Foodservice companies supply a wide array of clients, from Disney World to Walmart to the U.S. Congress. So, how are they stacking up when it comes to sourcing sustainable seafood? Not very well, a recent Greenpeace report reveals.
Food & Agriculture
An ICF study, commissioned by Monsanto, claims that the widespread implementation of sustainable farming practices in the U.S. can prevent more than 100 million metric tons of greenhouse gas emissions.
Almost 200 U.S. companies, including every major grocery store and fast-food chain, have pledged to transition to cage-free eggs by 2025. What’s driving this trend?
According to the American Journal of Pediatric Health, consumption of sugary drinks in the Bay Area city of 117,000 decreased by 21 percent since the city implemented its soda tax in March 2015.
The growing demand for avocados has led produce brokers and retailers to look beyond California as a place to cultivate this savory and creamy fruit. It’s reportedly leading to pine forest eradication in Mexico.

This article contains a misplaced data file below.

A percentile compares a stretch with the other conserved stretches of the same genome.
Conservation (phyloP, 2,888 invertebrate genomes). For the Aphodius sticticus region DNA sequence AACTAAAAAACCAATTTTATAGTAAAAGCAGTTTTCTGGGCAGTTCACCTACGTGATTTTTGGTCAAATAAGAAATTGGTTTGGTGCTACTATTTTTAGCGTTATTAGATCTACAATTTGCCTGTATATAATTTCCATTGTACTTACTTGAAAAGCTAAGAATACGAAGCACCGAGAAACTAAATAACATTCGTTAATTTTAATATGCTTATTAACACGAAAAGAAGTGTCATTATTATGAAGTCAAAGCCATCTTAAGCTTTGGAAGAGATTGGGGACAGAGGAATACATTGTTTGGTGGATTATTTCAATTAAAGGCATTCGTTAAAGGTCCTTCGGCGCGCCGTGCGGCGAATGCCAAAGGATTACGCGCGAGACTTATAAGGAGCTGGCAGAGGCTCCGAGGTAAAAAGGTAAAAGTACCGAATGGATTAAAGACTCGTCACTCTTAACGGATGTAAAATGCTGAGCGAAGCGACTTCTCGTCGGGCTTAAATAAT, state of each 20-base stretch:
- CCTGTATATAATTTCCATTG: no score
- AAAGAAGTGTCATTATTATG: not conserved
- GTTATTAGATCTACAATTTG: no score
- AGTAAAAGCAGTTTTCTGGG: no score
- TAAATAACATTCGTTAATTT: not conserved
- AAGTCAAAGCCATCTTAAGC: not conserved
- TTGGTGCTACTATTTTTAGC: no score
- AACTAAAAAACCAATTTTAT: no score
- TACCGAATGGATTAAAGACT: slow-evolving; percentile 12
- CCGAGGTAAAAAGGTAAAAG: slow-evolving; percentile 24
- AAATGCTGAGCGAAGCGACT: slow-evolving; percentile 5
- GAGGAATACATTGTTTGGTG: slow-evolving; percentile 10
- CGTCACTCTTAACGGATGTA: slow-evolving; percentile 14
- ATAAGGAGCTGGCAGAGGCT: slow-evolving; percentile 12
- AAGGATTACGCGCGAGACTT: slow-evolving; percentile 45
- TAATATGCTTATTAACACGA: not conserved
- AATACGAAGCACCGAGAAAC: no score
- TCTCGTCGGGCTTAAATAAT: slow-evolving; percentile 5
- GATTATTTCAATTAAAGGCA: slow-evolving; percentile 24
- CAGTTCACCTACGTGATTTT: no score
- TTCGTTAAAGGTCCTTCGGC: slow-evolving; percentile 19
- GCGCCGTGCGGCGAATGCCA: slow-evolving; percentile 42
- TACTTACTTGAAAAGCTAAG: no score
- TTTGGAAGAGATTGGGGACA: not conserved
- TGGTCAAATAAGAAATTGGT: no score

Large food retailers often struggle to get their lower level employees to engage with their environmental policy. What can be done to promote a green attitude across a large business? Waitrose provides excellent examples.
Eco Shrimp Garden’s first project contains scores of indoor pools where shrimp are raised inside a retrofitted mattress factory in the town of Newburgh, in upstate New York.
A carbon capture technology firm in Canada will trap carbon emissions from a pulp and paper plant and transfer them to a nearby greenhouse.
Our national weight crisis is a health epidemic that is literally killing us: 300,000 Americans will die this year from obesity. This is comparable to the death rate tied to smoking cigarettes.
“Fishermen know the water, they have boats, and they are business-minded,” said Dick Clime, a project developer for the Fisheries Project at Coastal Enterprises. “Those qualities make them the perfect fit to start kelp farming.”
The most recent study from the U.S. Centers for Disease Control and Prevention (CDC) documents how much weight we’ve gained since 1994. And it’s not pretty.